The opening lines of The Aeneid.
Arma virumque cano, Troiae qui primus ab oris
Italiam, fato profugus, Laviniaque venit
litora, multum ille et terris iactatus et alto
vi superum saevae memorem Iunonis ob iram;
multa quoque et bello passus, dum conderet urbem, 5
inferretque deos Latio, genus unde Latinum,
Albanique patres, atque altae moenia Romae.
Musa, mihi causas memora, quo numine laeso,
quidve dolens, regina deum tot volvere casus
insignem pietate virum, tot adire labores 10
impulerit. Tantaene animis caelestibus irae?
Urbs antiqua fuit, Tyrii tenuere coloni,
Karthago, Italiam contra Tiberinaque longe
ostia, dives opum studiisque asperrima belli;
quam Iuno fertur terris magis omnibus unam 15
posthabita coluisse Samo; hic illius arma,
hic currus fuit; hoc regnum dea gentibus esse,
si qua fata sinant, iam tum tenditque fovetque.
Progeniem sed enim Troiano a sanguine duci
audierat, Tyrias olim quae verteret arces; 20
hinc populum late regem belloque superbum
venturum excidio Libyae: sic volvere Parcas.
Id metuens, veterisque memor Saturnia belli,
prima quod ad Troiam pro caris gesserat Argis—
necdum etiam causae irarum saevique Dolores 25
exciderant animo: manet alta mente repostum
iudicium Paridis spretaeque iniuria formae,
et genus invisum, et rapti Ganymedis honores.
His accensa super, iactatos aequore toto
Troas, reliquias Danaum atque immitis Achilli, 30
arcebat longe Latio, multosque per annos
errabant, acti fatis, maria omnia circum.
Tantae molis erat Romanam condere gentem!
Arms and the man I sing, who first made way,
predestined exile, from the Trojan shore
to Italy, the blest Lavinian strand.
Smitten of storms he was on land and sea
by violence of Heaven, to satisfy
stern Juno’s sleepless wrath; and much in war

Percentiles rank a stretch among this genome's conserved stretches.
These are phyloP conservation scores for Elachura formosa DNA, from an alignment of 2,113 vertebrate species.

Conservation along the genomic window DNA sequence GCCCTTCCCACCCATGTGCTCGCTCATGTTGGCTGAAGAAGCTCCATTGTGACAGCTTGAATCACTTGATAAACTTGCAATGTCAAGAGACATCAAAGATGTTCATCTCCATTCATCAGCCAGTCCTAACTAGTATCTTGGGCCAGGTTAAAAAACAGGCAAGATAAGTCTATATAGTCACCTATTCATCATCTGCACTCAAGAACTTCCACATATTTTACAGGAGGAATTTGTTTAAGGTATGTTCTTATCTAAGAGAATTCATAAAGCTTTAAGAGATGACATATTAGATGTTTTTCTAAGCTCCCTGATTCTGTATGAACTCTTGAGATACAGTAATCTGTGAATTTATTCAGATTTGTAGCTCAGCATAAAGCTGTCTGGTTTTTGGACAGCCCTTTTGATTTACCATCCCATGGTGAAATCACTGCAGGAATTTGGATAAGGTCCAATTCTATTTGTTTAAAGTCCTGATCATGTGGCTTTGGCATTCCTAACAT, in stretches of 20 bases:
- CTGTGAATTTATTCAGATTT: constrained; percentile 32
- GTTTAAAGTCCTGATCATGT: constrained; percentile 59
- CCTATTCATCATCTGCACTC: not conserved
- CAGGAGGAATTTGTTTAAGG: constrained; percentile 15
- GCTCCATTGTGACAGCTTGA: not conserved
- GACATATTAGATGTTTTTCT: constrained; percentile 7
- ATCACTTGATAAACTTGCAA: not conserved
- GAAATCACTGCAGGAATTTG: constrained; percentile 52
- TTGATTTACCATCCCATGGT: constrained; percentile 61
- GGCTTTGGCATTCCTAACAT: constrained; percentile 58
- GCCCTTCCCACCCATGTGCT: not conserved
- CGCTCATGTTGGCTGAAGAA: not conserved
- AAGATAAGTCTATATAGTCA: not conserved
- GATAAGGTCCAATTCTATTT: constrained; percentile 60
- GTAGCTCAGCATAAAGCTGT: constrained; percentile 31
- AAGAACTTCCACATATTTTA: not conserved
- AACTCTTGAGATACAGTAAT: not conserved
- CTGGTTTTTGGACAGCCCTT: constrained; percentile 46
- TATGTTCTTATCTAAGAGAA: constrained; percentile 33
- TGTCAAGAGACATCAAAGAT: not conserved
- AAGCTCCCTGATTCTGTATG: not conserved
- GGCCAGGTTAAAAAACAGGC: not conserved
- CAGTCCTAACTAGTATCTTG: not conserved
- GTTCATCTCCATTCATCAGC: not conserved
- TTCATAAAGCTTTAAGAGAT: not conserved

he suffered, seeking at the last to found 5
the city, and bring o’er his fathers’ gods
to safe abode in Latium; whence arose
the Latin race, old Alba’s reverend lords,
and from her hills wide-walled, imperial Rome.
O Muse, the causes tell! What sacrilege,
or vengeful sorrow, moved the heavenly Queen
to thrust on dangers dark and endless toil
a man whose largest honor in men’s eyes 10
was serving Heaven? Can gods such anger feel?
In ages gone an ancient city stood—
Carthage, a Tyrian seat, which from afar
made front on Italy and on the mouths
of Tiber’s stream; its wealth and revenues
were vast, and ruthless was its quest of war.
‘T is said that Juno, of all lands she loved, 15
most cherished this,—not Samos’ self so dear.
Here were her arms, her chariot; even then
a throne of power o’er nations near and far,
if Fate opposed not, ‘t was her darling hope
to ‘stablish here; but anxiously she heard
that of the Trojan blood there was a breed
then rising, which upon the destined day
should utterly o’erwhelm her Tyrian towers, 20
a people of wide sway and conquest proud
should compass Libya’s doom;—such was the web
the Fatal Sisters spun. Such was the fear
of Saturn’s daughter, who remembered well
what long and unavailing strife she waged
for her loved Greeks at Troy. Nor did she fail
to meditate th’ occasions of her rage, 25
and cherish deep within her bosom proud
its griefs and wrongs: the choice by Paris made;
her scorned and slighted beauty; a whole race
rebellious to her godhead; and Jove’s smile
that beamed on eagle-ravished Ganymede.
With all these thoughts infuriate, her power
pursued with tempests o’er the boundless main
the Trojans, though by Grecian victor spared 30
and fierce Achilles; so she thrust them far
from Latium; and they drifted, Heaven-impelled,
year after year, o’er many an unknown sea—
O labor vast, to found the Roman line!
Chosen by Stephen Jenkin. Stephen’s recommended translation is by D. West.
The above text and translation are provided by the Perseus Digital Library.
The introductions to the Iliad, Odyssey and Aeneid set the scene for the poems and it is interesting to compare and contrast them, even in translation with students who are only studying Latin or neither.